How to Store Tea Used to Make Boba Tea Drinks
Drinking tea is one of the few affordable luxuries in life. In many cultures, drinking tea is an important ritual. It is no wonder that many bubble tea shops incorporate green tea or black tea to make bubble tea drinks. It is therefore quite frustrating for tea lovers to discover that their stash of the treasured leaves has lost flavor and aroma because of improper handling and storage. When stale tea is used to make your favorite boba tea drink, the flavor isn’t as robust as you are used to.
Knowing the proper way of storing the tea leaves will help keep their full value for months or years to come. Tea lovers all over the world must keep in mind that tea leaves were meticulously picked by hand across the tea plantations in China, India and other tea producing countries, and then carefully process them to make sure that they are packed and sealed for the long journey from the plantation to the tea lovers’ cup. Storing the tea leaves properly is giving justice and recognition to the real people who made possible that we enjoy every sip of this wonderful brew.
Proper Storage of Tea
There are basic rules to follow in storing teas, regardless of their type and processing method, as follows:
- Store in a dry environment – All types of teas must be stored in dry storage area, free of excessive moisture. Humidity and dampness will reduce the lifespan of any type of tea. Moisture is highly detrimental to the tea leaves because like any organic matter, they begin to decay and mold when wet. It is therefore not recommended to store tea leaves in the refrigerator or freezer because of the changes in humidity whenever the doors are opened and closed.
- Store away from strong smells – The tea leaves absorb the scent of anything in the immediate vicinity. The kitchen cabinet therefore is not the proper place for storing you tea leaves because of the presence of food, spices, and condiments that may have strong scents or aromas. Storing tea leaves in the kitchen cabinet or pantry will result in a brew that reeks of different kind of aroma. Imagine your favorite jasmine tea smelling like left over roast beef because it was kept next to the kitchen oven. Cupboards in the living room or linen closets outside the bathrooms will be ideal places to store tea leaves.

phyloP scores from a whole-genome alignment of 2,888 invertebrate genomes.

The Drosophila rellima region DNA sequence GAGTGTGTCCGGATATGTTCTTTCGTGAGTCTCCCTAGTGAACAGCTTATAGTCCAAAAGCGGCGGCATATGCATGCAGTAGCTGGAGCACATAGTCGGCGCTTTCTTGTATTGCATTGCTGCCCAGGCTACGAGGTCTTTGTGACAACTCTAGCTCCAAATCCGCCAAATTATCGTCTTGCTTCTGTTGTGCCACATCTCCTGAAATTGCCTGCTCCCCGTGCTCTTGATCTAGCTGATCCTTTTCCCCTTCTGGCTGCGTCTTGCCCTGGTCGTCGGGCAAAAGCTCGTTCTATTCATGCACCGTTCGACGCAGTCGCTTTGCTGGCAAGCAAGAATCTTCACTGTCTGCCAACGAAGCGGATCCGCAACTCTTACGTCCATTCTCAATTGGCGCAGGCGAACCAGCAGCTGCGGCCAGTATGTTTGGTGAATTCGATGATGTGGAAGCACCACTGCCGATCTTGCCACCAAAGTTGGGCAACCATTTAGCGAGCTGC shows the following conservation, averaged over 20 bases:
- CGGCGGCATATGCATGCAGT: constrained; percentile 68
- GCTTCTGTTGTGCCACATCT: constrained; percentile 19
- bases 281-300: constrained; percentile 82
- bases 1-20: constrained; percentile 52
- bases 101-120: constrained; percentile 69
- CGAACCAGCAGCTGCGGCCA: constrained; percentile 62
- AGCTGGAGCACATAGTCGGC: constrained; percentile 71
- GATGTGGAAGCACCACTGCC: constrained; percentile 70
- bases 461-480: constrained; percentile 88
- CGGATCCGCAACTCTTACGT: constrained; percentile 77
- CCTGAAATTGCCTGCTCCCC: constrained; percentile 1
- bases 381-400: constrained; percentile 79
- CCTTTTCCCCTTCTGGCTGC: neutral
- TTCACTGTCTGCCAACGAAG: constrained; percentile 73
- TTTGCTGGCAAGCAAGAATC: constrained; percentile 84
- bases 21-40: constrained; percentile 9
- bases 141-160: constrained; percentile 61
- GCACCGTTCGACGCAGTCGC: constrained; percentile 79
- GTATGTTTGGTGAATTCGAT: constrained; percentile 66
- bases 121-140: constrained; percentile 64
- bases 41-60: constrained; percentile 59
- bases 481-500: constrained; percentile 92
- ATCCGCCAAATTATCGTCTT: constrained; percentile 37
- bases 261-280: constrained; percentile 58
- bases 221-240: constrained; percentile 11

- Store in organized manner – Keep your different types of tea organized to avoid mixing one type with another. Keep a separate container for each type of tea as each type has a different shelf life. Green and white teas have generally shorter shelf life and must not be mixed with black that has longer life span. Organizing your collection of tea makes identification easier.
Part of being organized is putting notes on the harvest season of each stash of tea that you keep. This will give you the idea of how much time is left before a particular batch of tea loses flavor and aroma.
- Store away from sunlight – Store tea leaves in an airtight container that blocks out light. Because sunlight damages tea leaves, they must be kept in a cool, dark place. High temperature will gradually change the flavor of the tea.
- Vacuum sealed storage – The flavor and aroma of tea leaves can be preserved for the longest time if they kept in vacuum sealed containers. When using a zip bag, make sure that there is little air as possible before closing it.
Keep your tea in the best storage that will prolong its shelf life but the best option is to drink and enjoy your tea.
Benefits of Green Tea
Bubble Tea drinks are often made with green tea or black tea. Green tea is used more than black tea though because of the health benefits associated with it. Now you can enjoy your favorite bubble tea drinks and feel good because green tea can do a body good! Green tea with bubble tea, please!
Green tea is made from the leaves of the plant species Camellia sinensis. It originated in China but is associated with many cultures throughout Asia. Green tea is now widely accepted in the West that traditionally consumed black tea.
Green tea and black tea both originate from the same exact species Camellia sinensis but the variety of the tea plant and how the leaves are processed differentiate the green from the black. Green tea comes from the smaller-leafed variety native to China – Camellia sinensis sinensis – that thrives in sunny regions with dry, cool climates. The variety has high tolerance for cold and thrives in mountainous regions.
Green Tea Processing
In order to produce green tea, the tea leaves from the Camellia sinensis plants are harvested and quickly heated, by fan firing or steaming, and dried to prevent the occurrence of too much oxidation that would turn the green leaves brown and change the fresh-picked flavor that is characteristic of green tea.
Brewed green tea is typically green, yellow, or light brown in color. The flavor profile of green tea ranges from grass-like when toasted to vegetal, sweet, and seaweed-like when steamed. Green tea is typically light in color and mildly astringent.
Benefits of Green Tea